Tag Archives: IR

Non-Contact Body Temperature Meter

One of the most commonly used medical instruments nowadays is the thermometer. The thermometer is used to monitor or measure the body temperature of a sick person. The idea of creating a thermometer started from a device called thermoscope, a thermometer without a scale. Several inventors developed it until Sir Thomas Allbutt invented the first practical 6-inch medical thermometer able to sense a body temperature in five minutes. The development of the thermometer did not stop there and today, digital thermometer exists which is faster and very accurate.

This reference design is an example of a low cost non-contact digital thermometer. It only uses a microcontroller, a four digit seven segment display and an infrared (IR) temperature sensor. The concept of this design is to make the IR sensor measure the temperature of the thermal radiation emitted by the body being measured. The data acquired by the sensor will be sent to the microcontroller through the I2C bus. The microcontroller will analyze the data and then shows the body temperature on the four-digit seven-segment display.

The circuit of this reference design uses few components only and is very easy to understand. However, to make the circuit function accurately, software calibration must be implemented carefully. The whole circuit is powered by a 5V DC power supply regulated from the four 20mm coin shape batteries contained in a 120591-1 TE Connectivity battery holder. The batteries are connected in series-parallel connection to produce a 6V 480mAh source of power. With the help of a low-dropout voltage regulator, the 6V is regulated to a 5V DC supply

Non-Contact Body Temperature Meter – [Link]

Passive Infrared Detector Circuit

The infrared (IR) is invisible radiant energy, electromagnetic radiation that we cannot see with our eyes, but we can sometimes feel on our skin as heat. The infrared light falls just outside the visible spectrum, beyond the edge of what we can see as red. Most of the thermal radiation emitted by objects near room temperature is infrared.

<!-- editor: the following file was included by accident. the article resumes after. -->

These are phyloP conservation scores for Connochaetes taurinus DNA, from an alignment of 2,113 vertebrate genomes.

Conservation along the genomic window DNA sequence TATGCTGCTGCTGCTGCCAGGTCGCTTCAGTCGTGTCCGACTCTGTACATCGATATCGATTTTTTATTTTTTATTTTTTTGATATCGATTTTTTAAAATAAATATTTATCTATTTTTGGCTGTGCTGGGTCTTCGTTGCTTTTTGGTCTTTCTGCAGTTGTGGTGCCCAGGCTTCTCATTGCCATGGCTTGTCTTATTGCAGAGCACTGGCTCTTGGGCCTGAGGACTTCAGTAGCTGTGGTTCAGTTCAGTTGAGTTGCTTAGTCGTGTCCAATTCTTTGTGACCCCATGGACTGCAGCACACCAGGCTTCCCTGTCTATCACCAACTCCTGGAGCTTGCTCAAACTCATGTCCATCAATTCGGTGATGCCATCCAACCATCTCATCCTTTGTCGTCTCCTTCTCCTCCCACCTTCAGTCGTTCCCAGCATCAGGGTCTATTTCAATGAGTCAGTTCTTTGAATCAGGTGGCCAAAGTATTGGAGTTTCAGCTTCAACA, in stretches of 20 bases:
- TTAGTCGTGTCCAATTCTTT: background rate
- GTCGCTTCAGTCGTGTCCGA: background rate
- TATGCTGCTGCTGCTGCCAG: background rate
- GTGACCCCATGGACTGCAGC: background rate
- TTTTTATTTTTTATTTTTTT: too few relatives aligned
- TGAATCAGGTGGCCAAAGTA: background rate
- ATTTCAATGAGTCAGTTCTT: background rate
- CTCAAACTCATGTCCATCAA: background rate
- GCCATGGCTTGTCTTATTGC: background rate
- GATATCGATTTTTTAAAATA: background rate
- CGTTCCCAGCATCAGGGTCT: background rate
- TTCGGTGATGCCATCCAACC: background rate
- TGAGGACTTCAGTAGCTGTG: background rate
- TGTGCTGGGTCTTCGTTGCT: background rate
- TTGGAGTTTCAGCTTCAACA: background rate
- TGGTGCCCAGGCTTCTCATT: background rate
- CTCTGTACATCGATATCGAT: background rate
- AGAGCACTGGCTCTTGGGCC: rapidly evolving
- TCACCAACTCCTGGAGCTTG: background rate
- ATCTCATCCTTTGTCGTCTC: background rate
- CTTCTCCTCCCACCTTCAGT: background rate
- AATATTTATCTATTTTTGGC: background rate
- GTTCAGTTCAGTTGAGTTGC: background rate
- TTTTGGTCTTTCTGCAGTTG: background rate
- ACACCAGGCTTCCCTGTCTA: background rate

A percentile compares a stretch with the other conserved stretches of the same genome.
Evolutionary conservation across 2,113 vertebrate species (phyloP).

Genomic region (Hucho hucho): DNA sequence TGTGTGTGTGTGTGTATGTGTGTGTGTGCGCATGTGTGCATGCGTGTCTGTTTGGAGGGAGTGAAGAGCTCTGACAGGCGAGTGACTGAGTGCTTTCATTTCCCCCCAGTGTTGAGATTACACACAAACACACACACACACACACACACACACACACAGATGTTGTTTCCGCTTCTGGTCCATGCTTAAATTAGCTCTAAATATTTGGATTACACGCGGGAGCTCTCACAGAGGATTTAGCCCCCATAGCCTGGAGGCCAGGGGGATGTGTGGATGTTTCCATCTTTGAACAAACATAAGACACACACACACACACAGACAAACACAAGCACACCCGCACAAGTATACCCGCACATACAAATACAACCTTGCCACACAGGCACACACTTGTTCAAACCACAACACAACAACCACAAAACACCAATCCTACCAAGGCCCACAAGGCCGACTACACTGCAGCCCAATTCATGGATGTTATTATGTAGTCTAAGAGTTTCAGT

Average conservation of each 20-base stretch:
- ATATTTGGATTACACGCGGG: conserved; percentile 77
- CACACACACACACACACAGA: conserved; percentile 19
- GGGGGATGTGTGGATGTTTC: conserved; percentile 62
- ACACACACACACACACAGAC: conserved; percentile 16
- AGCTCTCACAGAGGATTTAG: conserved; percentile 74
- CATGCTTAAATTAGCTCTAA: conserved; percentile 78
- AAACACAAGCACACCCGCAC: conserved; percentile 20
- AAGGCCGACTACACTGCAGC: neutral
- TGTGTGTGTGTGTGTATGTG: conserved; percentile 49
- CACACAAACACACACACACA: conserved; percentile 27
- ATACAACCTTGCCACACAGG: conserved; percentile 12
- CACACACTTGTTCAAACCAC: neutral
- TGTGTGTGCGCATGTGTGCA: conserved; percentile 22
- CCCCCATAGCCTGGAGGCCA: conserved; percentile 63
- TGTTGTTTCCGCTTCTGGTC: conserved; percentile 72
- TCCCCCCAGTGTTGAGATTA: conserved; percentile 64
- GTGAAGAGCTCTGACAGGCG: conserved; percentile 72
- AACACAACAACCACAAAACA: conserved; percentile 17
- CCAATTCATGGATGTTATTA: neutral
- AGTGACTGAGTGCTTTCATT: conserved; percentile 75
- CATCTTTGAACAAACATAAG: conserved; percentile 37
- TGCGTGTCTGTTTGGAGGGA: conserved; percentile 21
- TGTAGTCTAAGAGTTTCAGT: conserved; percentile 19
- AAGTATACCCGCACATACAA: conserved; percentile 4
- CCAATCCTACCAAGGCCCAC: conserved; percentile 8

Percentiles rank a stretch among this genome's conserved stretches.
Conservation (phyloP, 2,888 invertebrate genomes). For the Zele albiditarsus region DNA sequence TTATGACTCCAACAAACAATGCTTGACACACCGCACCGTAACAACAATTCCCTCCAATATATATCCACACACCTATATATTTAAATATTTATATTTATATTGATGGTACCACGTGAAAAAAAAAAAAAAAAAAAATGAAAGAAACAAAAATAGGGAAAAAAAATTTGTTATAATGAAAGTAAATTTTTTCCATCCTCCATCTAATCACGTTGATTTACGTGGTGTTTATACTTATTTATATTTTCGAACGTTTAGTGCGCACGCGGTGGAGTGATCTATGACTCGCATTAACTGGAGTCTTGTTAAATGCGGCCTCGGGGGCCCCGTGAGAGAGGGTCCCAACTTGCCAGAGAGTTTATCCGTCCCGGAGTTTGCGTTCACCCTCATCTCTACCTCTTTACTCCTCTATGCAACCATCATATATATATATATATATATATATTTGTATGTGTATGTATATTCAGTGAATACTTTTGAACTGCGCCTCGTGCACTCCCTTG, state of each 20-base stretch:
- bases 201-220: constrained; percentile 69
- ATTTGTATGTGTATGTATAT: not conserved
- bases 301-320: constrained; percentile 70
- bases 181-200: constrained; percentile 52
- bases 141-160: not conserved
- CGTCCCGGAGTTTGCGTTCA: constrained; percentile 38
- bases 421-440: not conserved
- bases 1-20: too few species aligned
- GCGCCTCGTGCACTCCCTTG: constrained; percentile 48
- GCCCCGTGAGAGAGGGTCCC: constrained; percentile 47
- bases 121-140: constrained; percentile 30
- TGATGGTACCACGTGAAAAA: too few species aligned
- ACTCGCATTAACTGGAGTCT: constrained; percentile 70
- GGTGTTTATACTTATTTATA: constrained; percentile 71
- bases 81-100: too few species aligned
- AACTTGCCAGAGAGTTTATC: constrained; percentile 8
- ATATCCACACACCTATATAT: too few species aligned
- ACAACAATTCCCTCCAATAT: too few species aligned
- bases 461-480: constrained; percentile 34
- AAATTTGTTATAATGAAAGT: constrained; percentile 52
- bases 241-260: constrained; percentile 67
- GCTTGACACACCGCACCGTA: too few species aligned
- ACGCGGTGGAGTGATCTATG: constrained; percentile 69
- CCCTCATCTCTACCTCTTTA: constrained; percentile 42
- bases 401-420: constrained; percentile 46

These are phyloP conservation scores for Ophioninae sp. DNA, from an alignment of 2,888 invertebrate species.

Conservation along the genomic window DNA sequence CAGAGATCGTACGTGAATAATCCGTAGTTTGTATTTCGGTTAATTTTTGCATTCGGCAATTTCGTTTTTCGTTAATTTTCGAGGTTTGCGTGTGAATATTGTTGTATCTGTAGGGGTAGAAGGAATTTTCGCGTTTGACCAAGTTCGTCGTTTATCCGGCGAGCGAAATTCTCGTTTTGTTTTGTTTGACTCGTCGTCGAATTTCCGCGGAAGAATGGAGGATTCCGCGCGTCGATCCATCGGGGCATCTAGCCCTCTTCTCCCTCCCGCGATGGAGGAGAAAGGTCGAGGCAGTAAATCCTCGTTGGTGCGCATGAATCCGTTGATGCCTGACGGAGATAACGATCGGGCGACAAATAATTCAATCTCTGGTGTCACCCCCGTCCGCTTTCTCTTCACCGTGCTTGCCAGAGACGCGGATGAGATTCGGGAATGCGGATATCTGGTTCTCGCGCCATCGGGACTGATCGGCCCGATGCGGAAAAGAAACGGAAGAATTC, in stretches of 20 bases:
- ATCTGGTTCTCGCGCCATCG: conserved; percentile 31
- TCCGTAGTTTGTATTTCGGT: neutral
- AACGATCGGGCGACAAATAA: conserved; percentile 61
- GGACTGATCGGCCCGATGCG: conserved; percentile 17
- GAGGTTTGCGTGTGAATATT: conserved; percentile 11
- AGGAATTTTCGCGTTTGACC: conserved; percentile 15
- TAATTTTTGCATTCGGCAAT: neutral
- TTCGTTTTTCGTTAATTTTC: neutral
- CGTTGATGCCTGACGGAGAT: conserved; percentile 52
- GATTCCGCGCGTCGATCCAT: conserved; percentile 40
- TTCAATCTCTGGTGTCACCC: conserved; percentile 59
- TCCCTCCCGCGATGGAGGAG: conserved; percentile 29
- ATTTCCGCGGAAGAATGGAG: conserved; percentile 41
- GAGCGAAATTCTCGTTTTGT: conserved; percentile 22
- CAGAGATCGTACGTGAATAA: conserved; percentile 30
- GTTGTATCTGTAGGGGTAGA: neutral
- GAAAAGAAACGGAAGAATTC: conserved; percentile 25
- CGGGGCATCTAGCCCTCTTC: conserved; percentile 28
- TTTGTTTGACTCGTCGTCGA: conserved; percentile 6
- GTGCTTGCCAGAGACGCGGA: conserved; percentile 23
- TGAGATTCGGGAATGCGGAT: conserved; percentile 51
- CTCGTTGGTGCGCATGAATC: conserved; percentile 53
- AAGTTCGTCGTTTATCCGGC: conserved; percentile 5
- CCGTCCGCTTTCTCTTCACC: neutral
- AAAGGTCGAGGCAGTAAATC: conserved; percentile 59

The circuit uses a MCP6032 microchip operational amplifier. The MCP6032 operational amplifier (op amp) has a gain bandwidth of 10kHz with a low typical operating current of 900nA and an offset voltage that is less than 150uV. The MCP6032 uses Microchip’s advanced CMOS technology, which provides low bias current, high-speed operation, high open-loop gain and rail-to-rail input and output swing. The MCP6032 operates with a single supply voltage that can be as low as 1.8V, while drawing less than 1uA of quiescent current. The MCP6032 is available in standard 8-lead SOIC and MSOP packages. It also includes, a PID20 integrated circuit and a few electronic components. The size of the output signal of PID20 is determined by the task at pins 3 and 4. The output signal at pin 3 is compared with a reference voltage equal to half the supply voltage. The reference voltage is taken from the voltage divider R2-R3-R4-R5. When approaching an object warmer than the surrounding environment, or to remove an object colder than the environment, the output voltage increases. The variation of the sensor output will be compared, the IC2a and IC2b, located voltage of 0.5V under and over voltage reference respectively. Depending on the output, one of the comparators calculates and activates T1.

This basic circuit is used in night-vision devices with infrared illumination, which allows people or animals to be observed without the observer being detected. The infrared light is also used in industrial, scientific, and medical applications as well as in consumer devices.

Passive Infrared Detector Circuit – [Link]



4 Channel Infrared (IR) Remote is a simple project using the popular  HT12A and HT12D encoder / decoder chips from Holtek.


  • Supply – Transmitter: 2.4 ~ 5 VDC, 5 V @ 20 mA & Receiver: 5 ~ 6 VDC, 5 V @ 50 mA
  •  Output – 4 Latched/Momentary TTL compatible outputs
  •  Crystal based oscillator for reliability of operation
  •  DIP switch selectable 8 bit address code
  •  LED output to indicate reception
  •  ON/OFF slide switch in the transmitter
  •  Power-On LED indicator in the Receiver / Transmitter
  •  High noise immunity
  •  Berg connector for interfacing of the board
  •  Four mounting holes of 3.2 mm each
  •  PCB dimensions – Transmitter: 61 mm x 47 mm & Receiver: 46 mm x 46 mm


DIY Infrared Remote Controls


by Jason Poel Smith @ makezine.com: